Substrates with node sizes of 75 and 150 µm were chosen for further investigation of the influence of inter-node distance on astrocyte clustering and isolation.
Influence of Inter-Node Distance on Astrocyte Patterning
The influence of parylene node size on astrocyte patterning is demonstrated first in Figure 3.8 using characteristic images of astrocytes cultured on parylene-C/SiO2 substrates. That influence is then quantified in Figure 3.9 by the PAI and the SRI, in Figure 3.10 by the mean cluster size and the NIX and in Figure 3.11 by the distribution of cluster sizes.
As the inter-node distance was increased the total area of parylene-C on the sample also decreased. That would result in a greater number of cells relative to the parylene-C area and, consequently, the PAI should be expected to increase. Figure 3.9 demonstrates that the PAI was positively correlated with inter-node distance for both 75 and 150 µm nodes (75 µm – Correlation Coefficient = 0.92, p = 0.0015; 150 µm – Correlation Coefficient = 0.82, p = 9.3e-4).
No significant trend in the SRI was observed for either 75 or 150 µm nodes (75 µm – Correlation Coefficient = 0.31, p = 0.31; 150 µm – Correlation Coefficient = 0.37, p = 0.23).
Figure 3.10(a) demonstrates that the inter-node distance had no significant effect on the mean cluster size for astrocytes cultured on 75 µm parylene nodes with all substrates resulting in a mean cluster size of approximately 1.5 (Correlation Coefficient = -0.14, p = 0.66). In contrast, astrocytes cultured on 150 µm substrates showed a trend for increasing cluster size as the inter-node distance increased (Correlation Coefficient = 0.73, p = 0.007). The mean cluster size for astrocytes on 150 µm nodes at an inter-node distance of 50 µm was 2.8 and increased to 3.6 at 230 µm.
Table of Contents
Table of Contents
List of Figures
List of Publications
Chapter 1 Introduction and Background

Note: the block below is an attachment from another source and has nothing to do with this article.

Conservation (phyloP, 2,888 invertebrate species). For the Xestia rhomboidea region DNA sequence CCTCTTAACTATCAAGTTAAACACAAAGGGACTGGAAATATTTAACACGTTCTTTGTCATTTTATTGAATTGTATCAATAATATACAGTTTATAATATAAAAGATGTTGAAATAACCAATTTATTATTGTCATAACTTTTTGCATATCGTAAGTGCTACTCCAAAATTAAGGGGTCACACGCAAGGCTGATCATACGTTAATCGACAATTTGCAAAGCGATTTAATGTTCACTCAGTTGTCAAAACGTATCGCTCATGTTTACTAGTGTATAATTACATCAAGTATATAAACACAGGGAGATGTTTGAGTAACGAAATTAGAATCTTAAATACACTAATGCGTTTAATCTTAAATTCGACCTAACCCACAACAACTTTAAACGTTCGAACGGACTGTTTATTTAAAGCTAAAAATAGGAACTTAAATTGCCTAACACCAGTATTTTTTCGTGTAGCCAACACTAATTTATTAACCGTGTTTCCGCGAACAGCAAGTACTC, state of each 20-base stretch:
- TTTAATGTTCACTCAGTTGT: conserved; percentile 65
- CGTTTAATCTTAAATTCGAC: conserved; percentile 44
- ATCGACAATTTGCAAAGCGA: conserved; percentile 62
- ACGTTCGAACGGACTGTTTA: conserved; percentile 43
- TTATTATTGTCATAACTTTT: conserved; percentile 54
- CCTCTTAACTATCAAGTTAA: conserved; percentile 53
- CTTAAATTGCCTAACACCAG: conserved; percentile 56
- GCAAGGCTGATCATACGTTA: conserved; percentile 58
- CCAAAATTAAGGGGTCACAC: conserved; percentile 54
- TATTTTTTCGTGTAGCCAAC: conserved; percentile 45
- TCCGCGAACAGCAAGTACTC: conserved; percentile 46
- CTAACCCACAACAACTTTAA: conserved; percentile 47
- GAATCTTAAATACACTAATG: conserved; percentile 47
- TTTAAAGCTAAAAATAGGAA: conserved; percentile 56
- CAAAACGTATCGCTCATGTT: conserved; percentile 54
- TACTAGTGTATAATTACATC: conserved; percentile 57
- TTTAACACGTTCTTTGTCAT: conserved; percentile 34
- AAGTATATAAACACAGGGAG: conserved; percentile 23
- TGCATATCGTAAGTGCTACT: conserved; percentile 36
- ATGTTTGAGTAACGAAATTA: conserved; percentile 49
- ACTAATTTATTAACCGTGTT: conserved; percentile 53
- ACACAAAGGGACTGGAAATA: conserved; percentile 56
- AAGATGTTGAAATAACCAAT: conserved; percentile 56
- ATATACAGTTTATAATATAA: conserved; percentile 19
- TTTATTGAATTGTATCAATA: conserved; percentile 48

1.1 Thesis Outline
1.3 Cell Patterning
1.4 Parylene-C/SiO2 Platform
1.5 Further Applications of Cell Patterning to Astrocyte Cultures
1.7 Chapter Summary
Chapter 2 Common Protocols and Methods
2.1 NT2 Cell Culture
2.2 hNT Astrocyte Differentiation from NT2 Cells
2.3 Cryopreservation of NT2 cells and hNT astrocytes
2.4 Fabrication of Parylene-C/SiO2 Substrates
2.5 Fluorescence Labelling
2.6 Calcium Image Processing
2.7 Cell Patterning Image Processing
2.8 Cell Patterning Metrics
2.9 Image Processing Sensitivity Analysis
2.10 Chapter Summary
Chapter 3 Cell Patterning to Control the Isolation and Clustering of hNT Astrocytes in vitro
3.5 Chapter Summary
Chapter 4 Evaluation of Parylene Derivatives for use as Parylene/SiO2 Cell Patterning Substrates
4.3 Results and Discussion
4.4 Chapter Summary
Chapter 5 PEGylation of Parylene-C/SiO2 Substrates for Improved Cell Patterning
5.2 Methods and Materials
5.5 Chapter Summary
Chapter 6 Analysis of Calcium Signalling in Patterned hNT Astrocytes
6.2 Methods and Materials
6.5 Chapter Summary
Chapter 7 Nanosecond Laser Stimulation of Ca2+ Transients in hNT Astrocytes in vitro
7.5 Chapter Summary
Chapter 8 Conclusions
8.1 Future Work
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Parylene/SiO2 Cell Patterning and Nanosecond Laser Stimulation for the Study of Calcium Signalling in Human hNT Astrocytes